Ironwood Daily Globe from Ironwood, Michigan on May 18, 1965 · Page 2
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Ironwood Daily Globe from Ironwood, Michigan · Page 2

Ironwood, Michigan
Issue Date:
Tuesday, May 18, 1965
Page 2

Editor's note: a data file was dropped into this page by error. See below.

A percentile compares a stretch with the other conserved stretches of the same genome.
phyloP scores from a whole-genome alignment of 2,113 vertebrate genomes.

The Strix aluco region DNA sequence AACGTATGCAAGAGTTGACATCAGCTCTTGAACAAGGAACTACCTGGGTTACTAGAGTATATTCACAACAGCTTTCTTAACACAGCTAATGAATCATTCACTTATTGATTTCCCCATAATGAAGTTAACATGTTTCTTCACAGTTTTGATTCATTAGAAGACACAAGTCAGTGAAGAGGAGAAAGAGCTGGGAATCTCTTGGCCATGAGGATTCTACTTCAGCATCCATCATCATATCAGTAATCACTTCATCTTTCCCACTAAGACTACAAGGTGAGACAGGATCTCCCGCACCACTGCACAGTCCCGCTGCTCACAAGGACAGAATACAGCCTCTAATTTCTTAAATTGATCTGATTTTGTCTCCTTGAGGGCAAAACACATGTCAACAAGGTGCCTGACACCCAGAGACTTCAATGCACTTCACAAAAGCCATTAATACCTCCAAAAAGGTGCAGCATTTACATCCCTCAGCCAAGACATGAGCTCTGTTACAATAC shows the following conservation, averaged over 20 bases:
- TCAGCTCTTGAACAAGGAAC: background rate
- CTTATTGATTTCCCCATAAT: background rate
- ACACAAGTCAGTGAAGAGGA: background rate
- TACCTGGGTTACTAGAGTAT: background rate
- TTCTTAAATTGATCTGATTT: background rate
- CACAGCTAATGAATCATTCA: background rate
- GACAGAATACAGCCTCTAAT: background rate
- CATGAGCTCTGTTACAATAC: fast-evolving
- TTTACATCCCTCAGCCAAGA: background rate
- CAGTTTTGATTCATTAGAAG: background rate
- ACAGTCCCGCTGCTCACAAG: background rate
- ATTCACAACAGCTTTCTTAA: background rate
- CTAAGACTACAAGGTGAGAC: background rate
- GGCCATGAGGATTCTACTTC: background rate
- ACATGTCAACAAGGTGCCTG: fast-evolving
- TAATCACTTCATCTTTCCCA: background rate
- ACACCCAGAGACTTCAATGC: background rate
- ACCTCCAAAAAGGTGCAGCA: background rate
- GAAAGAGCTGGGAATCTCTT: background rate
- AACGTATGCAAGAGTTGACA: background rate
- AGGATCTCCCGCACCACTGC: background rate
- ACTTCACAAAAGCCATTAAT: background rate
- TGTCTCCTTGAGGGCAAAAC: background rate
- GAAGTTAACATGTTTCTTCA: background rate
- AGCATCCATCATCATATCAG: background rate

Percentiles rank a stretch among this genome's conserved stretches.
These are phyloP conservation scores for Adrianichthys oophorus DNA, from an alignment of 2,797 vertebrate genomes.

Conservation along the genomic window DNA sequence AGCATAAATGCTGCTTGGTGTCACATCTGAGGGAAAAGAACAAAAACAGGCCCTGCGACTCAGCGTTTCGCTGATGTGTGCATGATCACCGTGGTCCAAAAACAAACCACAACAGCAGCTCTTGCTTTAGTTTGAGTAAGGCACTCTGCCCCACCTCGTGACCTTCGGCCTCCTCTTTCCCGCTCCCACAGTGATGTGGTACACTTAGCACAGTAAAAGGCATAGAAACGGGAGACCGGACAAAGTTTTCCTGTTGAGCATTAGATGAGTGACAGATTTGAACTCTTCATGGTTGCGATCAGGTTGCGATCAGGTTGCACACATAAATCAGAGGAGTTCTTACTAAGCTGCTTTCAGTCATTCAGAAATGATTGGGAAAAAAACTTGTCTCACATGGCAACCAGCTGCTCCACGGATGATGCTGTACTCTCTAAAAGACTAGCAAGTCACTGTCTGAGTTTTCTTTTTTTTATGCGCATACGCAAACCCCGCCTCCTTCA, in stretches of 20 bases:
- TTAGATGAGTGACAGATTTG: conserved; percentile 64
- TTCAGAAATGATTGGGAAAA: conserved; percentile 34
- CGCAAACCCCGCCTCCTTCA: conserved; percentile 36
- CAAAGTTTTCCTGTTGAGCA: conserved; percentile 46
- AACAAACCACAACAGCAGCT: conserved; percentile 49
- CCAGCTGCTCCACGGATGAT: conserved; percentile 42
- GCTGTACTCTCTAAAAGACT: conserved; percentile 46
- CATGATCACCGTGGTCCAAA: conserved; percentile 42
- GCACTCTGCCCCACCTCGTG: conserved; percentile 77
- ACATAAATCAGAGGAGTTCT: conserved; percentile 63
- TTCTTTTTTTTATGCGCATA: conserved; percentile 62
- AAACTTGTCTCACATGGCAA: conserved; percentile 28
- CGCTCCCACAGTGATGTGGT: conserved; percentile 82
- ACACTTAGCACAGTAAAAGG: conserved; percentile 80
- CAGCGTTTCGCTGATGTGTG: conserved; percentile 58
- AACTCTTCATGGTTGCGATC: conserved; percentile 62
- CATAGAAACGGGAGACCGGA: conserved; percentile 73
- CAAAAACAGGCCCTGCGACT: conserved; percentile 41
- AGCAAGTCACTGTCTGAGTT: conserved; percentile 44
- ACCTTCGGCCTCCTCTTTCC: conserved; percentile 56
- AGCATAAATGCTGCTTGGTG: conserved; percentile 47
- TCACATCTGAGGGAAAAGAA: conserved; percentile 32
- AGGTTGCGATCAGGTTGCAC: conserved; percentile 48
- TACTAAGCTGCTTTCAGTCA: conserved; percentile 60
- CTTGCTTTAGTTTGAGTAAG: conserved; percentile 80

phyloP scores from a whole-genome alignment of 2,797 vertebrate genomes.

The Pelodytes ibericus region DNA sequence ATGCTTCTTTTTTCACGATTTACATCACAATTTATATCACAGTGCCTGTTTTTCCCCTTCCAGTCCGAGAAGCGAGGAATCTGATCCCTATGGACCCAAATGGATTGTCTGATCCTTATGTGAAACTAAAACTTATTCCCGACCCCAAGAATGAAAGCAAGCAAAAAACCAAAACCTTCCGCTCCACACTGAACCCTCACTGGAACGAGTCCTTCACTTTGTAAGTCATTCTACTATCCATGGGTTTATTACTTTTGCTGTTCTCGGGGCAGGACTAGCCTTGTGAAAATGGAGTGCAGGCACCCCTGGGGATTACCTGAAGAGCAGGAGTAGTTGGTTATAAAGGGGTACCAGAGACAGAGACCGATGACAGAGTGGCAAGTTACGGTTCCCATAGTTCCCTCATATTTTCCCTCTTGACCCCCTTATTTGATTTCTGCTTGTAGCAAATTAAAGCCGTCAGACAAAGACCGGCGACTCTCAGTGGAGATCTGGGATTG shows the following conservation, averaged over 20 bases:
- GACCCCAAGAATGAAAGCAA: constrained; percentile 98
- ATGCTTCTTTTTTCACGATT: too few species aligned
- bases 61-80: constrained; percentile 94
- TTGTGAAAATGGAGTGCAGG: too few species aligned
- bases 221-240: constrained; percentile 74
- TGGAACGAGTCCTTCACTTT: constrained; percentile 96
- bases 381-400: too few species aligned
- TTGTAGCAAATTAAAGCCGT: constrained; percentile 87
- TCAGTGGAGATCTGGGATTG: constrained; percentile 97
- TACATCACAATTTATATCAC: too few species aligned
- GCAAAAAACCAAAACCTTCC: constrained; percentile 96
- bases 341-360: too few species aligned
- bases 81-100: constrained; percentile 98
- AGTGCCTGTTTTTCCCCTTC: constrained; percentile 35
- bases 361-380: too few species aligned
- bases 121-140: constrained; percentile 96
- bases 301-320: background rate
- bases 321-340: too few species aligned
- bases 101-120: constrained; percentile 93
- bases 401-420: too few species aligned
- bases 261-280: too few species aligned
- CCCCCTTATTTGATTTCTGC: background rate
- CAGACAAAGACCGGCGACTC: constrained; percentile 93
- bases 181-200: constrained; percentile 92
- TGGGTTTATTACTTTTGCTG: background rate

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TWO IRONWOOD DAIIY GLOBE, IRONWOOD, MICHIGAN TUESDAY, MAY 18,1965. Michigan Week Being Noted in Grade School BESSEMER — Downtown shop window exhibits and class room displays, give evidence of the extensive study of Michig a n carried on in all Washing ton School class rooms in preparation for Michigan Week. Shop windows are ablaze with posters depicting phases and facts about Michigan, developed in art classes under Mr. Rud. A display of furniture by shop classes under Joseph Jurasin, is in the Sendek Shop window; and clothing made in home economics classes under Miss May m e Forno, is on display in Mae's Fashion Shoppe windows. Activity in the various classrooms is reported as follows: Kindergarten — featured study and discussion of "Where we Live;" Why we like living in Bessemer; Michigan flower and bird; seasonal attractions, and the importance of keeping our city clean. First grades—study of industries, and products of the state; study of the state flower, bird, tree, and making booklets of findings of study with Indian- head marker on cover. Both first grades on Friday will climax study by serving a breakfast of Michigan produced foods. The 2nd graders have made booklets of a brief history of Michigan and their room bor der pictures beauty spots of the state and Upper Peninsu 1 a . Michigan products are on display. The 3rd grade social studies curriculum is planned to develop knowledge and skills to enable students to understand human relationships which will keep them functioning as Inteli- ge_nt citizens. This has been carried out in the 3rd grade through helping the children to know their community and their state. The study has been geared to Michigan. Booklets have been made recording the findings; and the children prepared and staged a program for the PTA, titled "Michigan —Hiawatha Land," featuring original Indian songs and dances. The theme "Michigan— Dynamic In World Progress" Is displayed on bulletin boards to- NOTICEI THE PIAVE TAVERN will be CLOSED FOR TWO WEEKS for remodeling. Woman's Club Tea Wednesday To Fete Senior Girls, Others BESSEMER — Senior girls, their mothers, instructors and administrat o r s of the A. D. Johnston High School will be honored at a tea Wednesday at 2:30 p.m. at the Veterans Memor i al Auditorium, sponsored by t h e Bessemer Woman's club. Entertainment will feat u r e gether with material collected to explain "Why Michigan Is Dynamic." Fourth graders have written poems about Michigan and illustrated them. They also made posters and booklets about the various recreational faciliti i e s for the four seasons of the year. Grade 5—"If You Seek a Beautiful Peninsula — Look About You" — Michigan's motto, is the theme used for 5th grade projects. Attractive borders of apple blossoms and robins decor ate the room. Posters and drawings are displayed on the bull e t i n boards; booklets including original poems and articles, a map of the state indicating areas of industry, natural resources, and agricultural areas, is the book cover. The students enjoy singing "Michigan, My Michigan" and "The Victors." Grade 6 is stressing the importance of Michigan's location; the influence of the Great Lakes on transportation, industry, trade and tourism in t h e state; the historical b a c k- ground; the growth of educational opportunities; the state capitol and its location; the natural resources, and conservation of these; important indust r i e s and products; scenic attractions, recreational facilities during the four seasons; the history of Go- geblc County; how Bessemer came to be the county seat. They are reading stories, legends and poems and are singing about "our great state of Michigan." The activity al s o includes making maps and posters. The junior high school (7th. 8th, and 9th grades) are preparing to feature Michigan in the last issue of the school paper. Students are preparing articles on area mining (past and present); lumbering, area recreational facilities, history of Bessemer and the Washin g t o n School; origin of the name, "Gogebic" and its meaning; included, too, will be a map of the state, with statistics on area, population, and others; the state flag and a reproduction of the state song. Activities Listed for Sharon Lutheran Church BESSEMER — Activities at the Sharon Lutheran Chu r c h, this week, are announced by the Rev. C. R. Holmes, as follows: Thursday, 7:15 p.m., Senior Choir rehearsal. Saturday, 9 a.m. Junior Confirmation, and 10:30 a.m. Senior Confirmation Class examinations. WITH FUTURE 1 'ArWobstor's Collegia** Dictionaries •£Kodalc Photo Albums *Scrap Books *Addross Books ^Stationery Foldors *D«»k SoH «tc. Also Pen and Poncil Sots, Leather Brief Bags and Carrying Cases for the Collogo-Bound Give an Olympia Typewriter of Quality for Your Boy or Girl Grad. NEWS RECORD PRINTING ft SUPPLY Ironwood MM. Lloyd H. Prop. Dial 932-5511 Gogebic Community College students in a program of music and dramatic reading. Edwin Quistorff, mu s i c instructor, will present a chorus of 16 voices in choral seclections and soloists Phyllis Hulst r o m, John Isaacson and Dan Spreng, accompanied by Mrs. La u r a Fregerio. John Isaacson will be presented in a humorous reading. The personnel of the chorus includes the following sopranos- Betsy Gorrilla, Marlene Albert, Marjorie Baird, Connie Pricco; altos—Phyllis Hulstrom, K a r en DiMarchi, Karen Rye, Bonnie Trombi and Terry Tremain; tenors— Harold Busch, John Hakala; basses—John Isaacson, Francis Heino, Dan Spreng and Phil Blank. The program was arranged by the scholars h i p commi 11 e e headed by Mrs. R. J. Mullen and Mrs. O. R. Hansen. The hospitality commi 11 e e headed by Mrs. Arvid Thors and Mrs. W. F. Pellow will be in charge of the reception assisted by the committee including Mesdames P. E. Graham Sr., J. J. Frick, Emil Kelto, Arco Certano and Roy Malmberg. Tea service is under the direction of the social commit tee headed by Mrs. Walter Newman, and Mrs. Kenneth MacFarlane, assisted by Mesdames A. W. Schmidt, D. J. Pitrone, O. R. Hansen, Arthur Basket and Donald Mills. The final business meeting of the club will be held before the tea, beginning prompt 1 y at 1 p.m. Annual reports will be given by officers and chairmen; business for the season will be closed, and officers for the ensuing year will be installed. C o m m i 11 ee appointme n ts for next season will be made by the president. Court Continues All Jury Cases BESSEMER—Jury cases on the court docket were all c o n- tinued until the August term, by action taken Monday at the opening of the May term of Gogebic County Circuit Court, with the drafting of the calendar by Judge Robert R. Wright and the attorneys. The action was taken in consideration of the fact that Judge Wright recently returned from the hospital where he underwent surgery. There will be no trial by jury cases heard during the May term. The jury was dismissed for the term. « The calendar for the curre n t term is exceptionally light. Listed for trial were five trial by court cases including the f o 1lowing: Michigan State Highway Department against Sofie Boulton. Central Credit Corp., a Michigan corporation against Verne and Mildred Perlongo. Earl S. Mattson against Lauri Rosenberg. D'Amico Macanoni Co., a foreign corp., against Antonio Papa. Anton Chouinard against Arvid Lake. One case of the current trial by court docket, was continued by consent and one case was re reported settled with mot i o n for dismissal to be filed. Of the eight cases listed on the no progress docket, two were scheduled for hearing; mot i o n for dismissal will be filed in two; and four were dismissed under the statue of limitations. Dismissed under the statute of limitations were the case of Frank J. Kerscher Co., a Wis- consin Corp., of Manitowoc Wis., and three actions for divorce. On the pre-trial docket, 18 cases were set for pre-trial and pre-trial will be completed In three cases. High School to Have Program BESSEMER — Observance of "Michigan Week" in the A. D. Johnston High School will be climaxed by a program in the gymnasium Friday, May 21. at 2:45 p.m., sponsored by the Student Council through a committee including Janet Mascotti, Maryb e t h Johnson, Bruce Gustafson,- Edward Mascotti, Greg Bonovetz and Gary Niemi. Guest speaker will be the Rev. Louis Cappo, Ramsay. Greg Bonovetz will be master of ceremonies; selections will be played by the high school band directed by Fred the mixed chorus, Tezak, and directed by Put New Life In Your Old Mower! • NEW WHEEL AXLES IN ALL SIZES & TYPES • NEW WHEELS FOR YOUR POWER MOWER DON'T SHARPEN THE BLADE REPLACE IT! • Suction Lift •Good Grass Discharge • Well Balance-Tempered Blades IF YOU CAN'T FIX IT ... WE HAVE NEW POWER MOWERS TO SUIT YOUR NEEDS! 19" cut to 22" cut • Wo also havt push typt hand mowtrs Coast-To-Coast Stores Aurora/Suffolk St. Fred Diibbe, Owner Ironwood Ph. 932-1710 Mrs. Willow Tallio, will sing "Michigan, My Michigan" and other patriotic selections. The entire student body and the public are invited to attend this program. During the course of the week, "Michigan" will be spotligh t ed in all subjects. At the close of the week, students in all social studies classes will have the opportunity to test their knowledge of Michigan, in the follow i n g questionnaire: What four flags have flown over Michigan? Michigan consists of — square miles of land and—of water? Michigan mines nearly 20 per cent of the nation's —? It leads the nation in production of — ? It ranks — in land area? What is the state's No. I crop? Grand Rapids was the first city in the world to begin—? Michigan has more than — million registered motor vehicles. It ranks — among the states in the distribution of scientists. The state's motto is —. The major resources are — It became a part of the United States in — as the — state of the union. The population is —or —per square mile. How many representatives has Michigan in U. S. Congress? Who are Michigan's two senators? How many senators and representatives are in the state legislature? VFW Auxiliary Will Meet Wednesday at 8 BESSEMER—The auxilia r y of the County Seat Post, Veterans of Foreign Wars, will meet Wednesday at 8 p.m. in the post club rooms. Officers will be installed; reports will be given on the 15th District Rally held in Iron River on Sunday; plans will be made for the celebration of the 25th anniversary of the unit; and Mrs. Frank Hoffner, Bessemer, Our Heritage chairman, for Michigan Week observance, will read a brief article on "Our Heritage" written by George S. May, of the Michigan Histrical Society. Refreshments will be served. of Trinity Events for Week Are Announced BESSEMER — Activities the Trinity Lutheran Church, this week, are announced by the Rev. Clifford Brege, as follows: Wednesday, 7:30 p.m., meeting of Vacation Bible School teachers at Bethany Church, Wakefield. Thursday, 7 p.m., meeting of Bible study group. Friday, 7:30 p.m., meeting of Lutheran Laymen's League. Bessemer Briefs The Big Powderhorn Extension Study Club will hold its last meeting of the season Thursday, May 20, at 7 at the Washington School. Election o f officers will be held and other important business will be discussed. Cancer films will be shown by Mrs. Frank Hoffner, Gogebic County Cancer Society education chairman. Refreshm e n t s will be served by Mrs. Paul Steiger, Mrs. Camelo Switzer, Mrs. Gust Takala, Mrs. Tynne Tam- maelin, Mrs. Henry Thunander, Mrs. Russell Wilson, Mrs. Raymond Barbacovi, Mrs. John Jurchak, Mrs. Delmar Ter v o, Mrs. Olin Stuck and Miss Mary Turkal. Well Drilling Firm Engaged by Township Board RAMSAY — At its meeting last Friday night, the Bessemer Township Board signed a contract to engage the B & B Webster Drilling, Harshaw, W i s .. to drill wells for a new water supply on land purchased at an option by the board from Arvid Anderson, located in Section 24, NEVfe of NEVi, Besse m e r Township. The board has obtained other options for land in the event the test drilling on the above mentioned parcel proves unsuccessful. Before proceeding with plans to look for a new water supply, the State of Michigan Board of Health and the water resources commission were consulted and approval by the state board of health was granted to the township board to drill wells for water on the parcels obtained. The present water supply system is antiquated and costly because water is obtained for drinking and other purpose from the Black River. This water must go through a series of processes which bleach, chemically cle a n and chlorinate the water making it suitable for public use according to state health stand a r d s. The pump station is in need of much repair and old machinery and pumps would have to be replaced. If the well dril ling proves successful, the expensive chemicals will not have to be added and the water will be pumped into the main lines directly after going through a chlorinating process only. In other actions the board unanimously adopted a resolution granting the transfer of the SDM and SDD licenses from William K. Velin to Jack Lindquist. A copy of this resolution was sent to the Liquor Control Commission. Discussion were held on several items including clean-up week for Bessemer Townsh i p; delinquent water acounts; garbage and debris being dumped along roadsides, near the river, and in vacant lots; disposition of the old fire truck and lights on the ball field. Even though this should not have to b« necessary because state law prohibits litter ing, signs prohibiting dumping of rubbish will be placed in vari o u s places in the township. The board members said there is no reason whatsoever for perso n s to be dumping rubbish along roadsides, near the river, and in vacant lots because weekly garbage collection service Is provided. It is the hope of the board that this will terminate so that complaints will not have to be made and that residents will keep their community clean and help to clean vacant lots and make them look a bit more attractive, not unsightly, by filling them with rubbish, rocks, trees and brush. Clean-up Week Starts May 24 RAMSAY —Clean-up week in Bessemer Township will beg 1 n Monday, May 24. All rubbish must be placed near alleys or at the curb of the street where garbage containers are usua 11 y placed but not in the street or alley. Garbage and debris resulting from "clean-up" should be placed in cans, boxes or bundled in a form convenient for collection. Cans or boxes should not be larger than the regula- of the larger containers in ftvor of regulation size or smaller, because it is much easier to pick up two small containers than one which is over-sized, heavy and burdensome. A special appeal is being made to all residents, especially businessmen, to abide by this regulation. Ann Landers .Answers Your Problems. Buddy Poppy Sale Slated May 20-22 WAKEFIELD — The Veterans of Foreign Wars Auxiliary will hold its annual Buddy Poppy Sale Thursday Friday and Saturday, May 20, 21 and 22. Volunteer workers for the Poppy sales i streets by Mrs. Theodore Wasie-! lewskl, Poppy chairman, as follows: Wico-Cemetery Location, Mrs. Mary Nelson and Mrs. Josep h Smiljanich; Plymouth Location, Mrs. Joseph Kirchner; Verona Location, Mrs. A dolph Ahola; Pierce Street, Mrs. Arvo Seppa, Mrs. Elmer Hill. East Pierce Street, Mrs. Sam Maki; Comet Location, Mrs. Robert Linn; Tobin Addition and US-2, Mrs. Fred Williams; West Main Street and Ascherman, Mrs. Anton Mezano. Bus Station, Mrs. T. N. Komsie; Main Street, Mrs. Renaldo Goetto; Ashland Avenue, Charles Street, Mrs. Jo r. n n e Malmberg; Pike and Brotherton, Mrs. Irving Wanink; Bingo's andi Dear Ann Landers: A close friend has a four-year-old child. I've developed a terrific dislike for the child and I'm sure others have, too. Whenever the telephone rings the child answers it. She often asks, "Who is this" And "What do you want Mommy for" Whene v e r this friend telephones me s h e says, "Somebody here wants to talk to you." Then she puts the youngster on. Is it fair for a mother to inflict her child on anyone who happens to ring up? Is it wise to give a four-year-old the impression that everyone and anyone wants to listen to her babble? I would like to see this letter and your reply in print because others who have this prob 1 e m must be as baffled as I am.— RESENTFUL Dear Resentful: A four-year- old should not be permitted to answer the phone, and a mother who inflicts her four-year-old on friends does them a dirty trick. 'The solution: Tell the mother how you feel. ir ft ft Dear Ann Landers: I was born and raised in a small town in Ohio. Last Fall I com- Thomaston area, Inkala and Mrs. Mrs. Alb e r t Tony Jurko-! tion can. size Any 20 gallon containers garb age over th i s size will not be picked up. It is in the interest of safety and to facilitate the collection that this regulation will be strictly enforced. Residens are asked to dispose vich; Kuivinen, Olson, Lahti and; Boulevard, Mrs. Norman Ahola. j Castile, Sunday Lake L o c a- \ tions, Mrs. Onni Koivu; Lake| Shore Drive, Putnam to Cor-| mier's, Mrs. Joseph Mar c a k; . Jackson Creek, Mrs. Will iam' Willis; Gogebic Hospital, Harri-i son Street, Mrs. Wasielewski; Smith, Hancock and Neidh o 1 d Streets, Mrs. Sulo Korpi; Fire Tower and Chancy Lake Roads,; Mrs. Dorothy Batinich. Members are asked to turn in all the proceeds and unsold poppies as soon as possible either at the Bus Station or at 1002 Pierce St. Each one must have their hours worked marked down in order to receive credit for them. Smelt Feed to Be on Friday WAKEFIELD—At the rec e n t meeting of the Veterans of Foreign Wars Auxiliary, plans were made for the annual smelt feed to be held at the Post Ho m e Friday, May 21, beginning at 12 noon. Smelt, potato salad, cabbage salad, rolls, and all the smelt the diner wishes, can be- obtained at a nominal cost. The public is invted. The Poppy Sale, under the direction of Mrs. Theodore Wasielewski, was also discussed and members present obtained their poppies for distribution and sale. Buddy Poppies are sold by the VFW Auxiliary each year. Following the meeting, a social hour was held, and lunch was served by Mrs. Al Inkala, Mrs. Eino Hukkala Jr. and Mrs. John Grasso. Wakefield Briefs The Luther League of the First Lutheran Church will meet tonight at 7 in the church. The final pre-school immunization clinic will be held Wednesday at 1:30 p.m. in the high school cafeteria, with Dr. J. R. F r a n c k, health officer, in charge. The Wakefield Public Library will be closed Saturday morning to allow the librarian, Mrs. the Michigan Library Association of Trustees meeting to be held in Ironwood that day. Aid Received By Library WAKEFIELD—The Wakefield Public Library has recei v e d the final payment of $82.42 for the year ending June 30, 1965. This check is from the General Library Fund of the State of Michigan and is to be used to increase and extend public library services, and does not relieve the local community from providing adequate tax support. The State Aid Law prohibits use of this grant for the purchase of sites or buildings and recommends that it be used for a specific purpose. Part of the money will be used to coyer the cost of a large Webster'-Merriam Dictionary recently ordered. The total state aid grant to the local library is $197.74 for the fiscal year of July 1, 1964 to June 30, 1965. There were about 7,678,000 pleasure boats in use in the United States during 1963. Britain declines to grant independence to the self-governing colony of Rhodesia until voting rights are broadened to include most native Africans. They outnumber voters of European origin by two million to 200,000. DELICIOUS PASTIES ON SPECIAL EVERY WEDNESDAY to ••< h.r. or Uk. out EDY'S TIP TOP 219 Sophie St. Bossomor Phone 663-4)01 SALE Men's DRESS SUITS • 100% WOOL • DARK SHADES • SIZES 36 TO 46 39 95 The ABELMAN Co. S. Sephio St. •ouomor Phono 663-4411 Band Receives Superior Rating WAKEFIELD — The W a k e- field High School Band received a Superior rating in both their concert playing and in marching at the Wisconsin School of Music Festival held at Ash land May 8. The Wakefield Girls Glee Club also received a Superior rating. Both groups appear e d in Class B. The band played for its selections "Bristol" by Paul Y Oder; and "Hymn of Freedom" from Brahm's Sumphony No. 1. The Girls Glee Club used the following numbers: "Madame Jeanette' by Alan Murray, and "I'm Going Away" by J. Peters and W. Ehret. pleted a secretarial course. MJ| parents agreed to let me com* to Cleveland and share an apart* ment with my counsin who 1* 24. I am 20. My folks have a high opinion of my cousin, and so did I, until yesterday. liast"night I left choir practice early because I had a headache. I walked right in on my cousin and a fellow I had never seen before. Both my cousin and the fellow were very embarrassed— and they had a right to be. I left in a daze and walked tha streets for an hour. When I returned my cousin said she was sorry. I can't continue to live with her knowing what I do. Should I tell my folks They won't understand why I am moving out unless I explain.—TENDERFOOT Dear Tender: Tell your cousin that since she created the unfortunate incident it's up to her to find another place to live. Then look for a roommate whosa standards match yours: Don't tell your parents what happened. In years to c o m « you'll be glad you kept your mouth shut—and your coun s in will be eternally grateful. * ' -ft -h Dear Ann Landers: My Pop was in an accident and lost several teeth on one side. He got a couple of bridges put in about two weeks ago. The trouble started then. Pop refuses to eat what Mom cooks for him. All he wants to do is drink one bottle of beer after the other. Mom says if he doesn't eat some solid food ha will die of malnutrition. Pop says beer is plenty nourshin g , because of the malt and the hops and the grain and that he can live on it 'just fine. Mom says if he plans to live on beer he had better start looking for another place to live because he is not going to live here. About ten in the evening Pop gets pretty noisy. By 11:00 he is sound asleep on the couch. Pop says he is tired from working so hard. Mom says he is passed out. What about this— SHOOK COOKIE Dear Shook: Pop needs to go back to the dentist and get those bridges to fit. He is not eating because his teeth aren't right. Your Pop will be an alcoholic for sure if he stays on that beer diet and you can tell him I said so. *>•;•*. * Confidential to HOW DO I HELP? You can't help people who wqn't help themselves. One day she may realize that dignity is one of the few things that cannot be preserved in alcohol. ft 6 <r Ann Landers will be glad to help you with your problems. Send them to her in care of this newspaper enclosing a stamped, self-addressed envelope. Two Students Given Excellent Ratings WAKEFIELD — Mrs. Anna Mattson, forensic coach, has reported that in the recent Regional Speech Festival at Marquette, Judy Mestnik and Bonnie Seppa, in the declamation division, received Excellent ratings; and Barbara Pikka, received a Very Good rating in the humor o u s division. HEADQUARTERS for INSERT BEARINGS PISTON RINGS any size, make or model CDCC of e * fro "Till.!, charge PLASTIC GAUGE BIG DISCOUNTS AUTOMOTIVE &£ Cor. Ayer & Mansfield ANN-IWT GOOD urns GIRLS GO WWNTMY VMNT1D WEDNESDAY! EVES. 7:00 & 9:00 RONWOO THCA7RC. ENDS TONIGHTI CHARLTON HESTON "MAJOR DUNDEE" IN COLOR IRONWOOD COMING FRIDAY SATURDAY SUNDAY "McHALE'S NAVY" & "BEDTIME STORY" I